Hanging Onto Our Selves

November 25, 2016
By Fred Voss
Cultural Weekly  (October 20, 2016)

Forty years working as a machinist, poet Fred Voss zeroes in on the quiet danger of repetitive work and how comradeship and imagination transcend the boredom and the threat. 

Hanging Onto Our Selves
By Fred Voss
We fill egg trays with 30 identical beryllium copper electrical connectors each
	stack the trays
	until they reach for the machine shop ceiling
	we make hundreds
	thousands hundreds of thousands of identical beryllium copper electrical connectors
	until they come out our ears
	and we dream them in midnight dreams and seem to eat them
	for breakfast but we
	are each so different Merlin
	sleeps in his van he parks in the Home Depot parking lot all week
	after driving from the high desert over the mountains 90 miles
	to work
	and sings opera
	at his machine until he cries then smiles like some crazy clown saint doing a comical waltz
	around his machine as his fingers cut to shreds by the sharp copper connectors drip
	stinking cutting oil
	Ishmael
	keeps swordfish swords propped against his workbench by his toolbox with the pictures
	of the thousand pound swordfish he once pulled from the sea
	says the sea
	is his woman and talks of how he wants to cruise her with a harpoon in his fist a swordfisherman
	once again as soon as he can and we worry
	Ishmael will cut off his fingers reaching for electrical connectors next to razor-sharp cutters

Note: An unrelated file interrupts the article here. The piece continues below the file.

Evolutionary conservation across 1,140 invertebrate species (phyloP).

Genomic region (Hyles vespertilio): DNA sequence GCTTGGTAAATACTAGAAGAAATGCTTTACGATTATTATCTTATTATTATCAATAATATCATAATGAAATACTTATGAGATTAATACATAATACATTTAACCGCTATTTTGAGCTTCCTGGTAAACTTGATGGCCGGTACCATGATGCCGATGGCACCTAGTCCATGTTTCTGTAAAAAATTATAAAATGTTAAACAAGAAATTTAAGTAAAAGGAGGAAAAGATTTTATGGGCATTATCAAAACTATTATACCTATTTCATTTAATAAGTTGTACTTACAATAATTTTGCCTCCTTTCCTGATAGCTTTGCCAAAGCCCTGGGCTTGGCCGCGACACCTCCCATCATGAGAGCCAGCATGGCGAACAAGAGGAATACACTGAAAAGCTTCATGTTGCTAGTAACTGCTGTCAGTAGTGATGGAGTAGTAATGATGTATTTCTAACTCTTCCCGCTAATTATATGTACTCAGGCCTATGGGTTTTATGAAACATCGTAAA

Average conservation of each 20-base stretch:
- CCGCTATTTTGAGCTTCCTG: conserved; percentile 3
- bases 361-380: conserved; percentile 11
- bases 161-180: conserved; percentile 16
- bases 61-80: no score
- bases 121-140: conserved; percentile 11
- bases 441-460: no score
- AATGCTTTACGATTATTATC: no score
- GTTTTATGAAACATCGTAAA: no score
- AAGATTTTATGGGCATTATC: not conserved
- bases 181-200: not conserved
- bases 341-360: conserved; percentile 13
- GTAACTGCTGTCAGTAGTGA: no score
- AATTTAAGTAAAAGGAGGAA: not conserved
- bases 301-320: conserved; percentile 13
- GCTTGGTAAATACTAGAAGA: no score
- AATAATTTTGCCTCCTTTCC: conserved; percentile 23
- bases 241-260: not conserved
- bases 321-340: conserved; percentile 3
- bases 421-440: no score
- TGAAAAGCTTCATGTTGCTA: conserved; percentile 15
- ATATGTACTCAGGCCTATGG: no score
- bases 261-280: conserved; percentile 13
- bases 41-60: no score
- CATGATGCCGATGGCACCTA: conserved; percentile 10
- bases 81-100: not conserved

as his eyes glaze over
	and beautiful swordfish leap from the sea as he hurls the harpoon
	in his mind
	those shiny red-brown beryllium copper electrical connectors stack
	toward the factory ceiling
	each identical to within thousandth-of-an-inch blueprint dimensions
	as we
	stare across our machines at each other and try to be as different
	as we can
	Carl
	still furious at the 10 years he spent caged in prison for killing a man
	with his bare hands on a downtown L.A. street corner staring
	at the tin walls as his machine runs until his eyes fill with tears
	that never fall
	as he balls his fists up and turns those tears into punches
	at the air
	and me
	a million miles away in my mind running as far as I can from the numbing boredom
	of a million identical electrical connectors to seize
	these poems out of thin air
	and set myself free.
Fred Voss has been a machinist for 40 years. He won the 2016 Joe Hill Labor Poetry Award. His latest poetry book, Hammers and Hearts of the Gods, was selected a Book of the Year 2009 by The Morning Star (U.K) and is available on Amazon. In 2015 he published his novel, Making America Strong.
	 


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